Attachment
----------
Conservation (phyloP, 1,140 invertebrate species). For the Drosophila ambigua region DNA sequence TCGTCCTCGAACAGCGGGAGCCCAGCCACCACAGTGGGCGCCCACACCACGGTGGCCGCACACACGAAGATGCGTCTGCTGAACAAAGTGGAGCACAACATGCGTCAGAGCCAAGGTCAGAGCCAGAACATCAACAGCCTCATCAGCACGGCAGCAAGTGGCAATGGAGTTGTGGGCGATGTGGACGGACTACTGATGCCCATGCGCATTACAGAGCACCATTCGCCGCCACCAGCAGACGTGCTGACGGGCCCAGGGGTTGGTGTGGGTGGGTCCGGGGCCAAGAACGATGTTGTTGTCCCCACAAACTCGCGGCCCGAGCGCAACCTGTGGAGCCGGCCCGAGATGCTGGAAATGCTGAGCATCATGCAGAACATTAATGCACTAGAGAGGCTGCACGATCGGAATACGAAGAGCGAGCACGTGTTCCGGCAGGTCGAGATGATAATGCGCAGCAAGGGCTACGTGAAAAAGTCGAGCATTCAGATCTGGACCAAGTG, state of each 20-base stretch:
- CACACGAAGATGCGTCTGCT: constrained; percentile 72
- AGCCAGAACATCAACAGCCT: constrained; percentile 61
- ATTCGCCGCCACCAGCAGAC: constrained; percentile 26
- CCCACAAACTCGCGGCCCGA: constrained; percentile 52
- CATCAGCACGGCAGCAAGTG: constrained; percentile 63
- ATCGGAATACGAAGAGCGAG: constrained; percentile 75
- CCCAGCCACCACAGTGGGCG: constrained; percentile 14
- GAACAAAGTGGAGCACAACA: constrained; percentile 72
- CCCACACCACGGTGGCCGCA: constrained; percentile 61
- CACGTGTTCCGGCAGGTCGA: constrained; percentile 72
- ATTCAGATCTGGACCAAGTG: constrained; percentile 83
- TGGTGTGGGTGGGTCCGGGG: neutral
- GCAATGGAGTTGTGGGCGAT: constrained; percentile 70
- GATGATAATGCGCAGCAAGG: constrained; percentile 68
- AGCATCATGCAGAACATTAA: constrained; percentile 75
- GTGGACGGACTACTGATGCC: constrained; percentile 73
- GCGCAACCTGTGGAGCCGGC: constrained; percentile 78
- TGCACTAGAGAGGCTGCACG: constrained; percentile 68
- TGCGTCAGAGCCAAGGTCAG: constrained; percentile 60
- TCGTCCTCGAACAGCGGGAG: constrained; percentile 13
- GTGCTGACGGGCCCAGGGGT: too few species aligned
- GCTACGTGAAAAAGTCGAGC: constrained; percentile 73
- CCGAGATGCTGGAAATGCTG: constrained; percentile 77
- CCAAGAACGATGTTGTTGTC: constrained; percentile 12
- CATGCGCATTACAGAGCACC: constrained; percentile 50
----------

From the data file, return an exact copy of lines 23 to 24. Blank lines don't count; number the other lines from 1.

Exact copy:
- GCTACGTGAAAAAGTCGAGC: constrained; percentile 73
- CCGAGATGCTGGAAATGCTG: constrained; percentile 77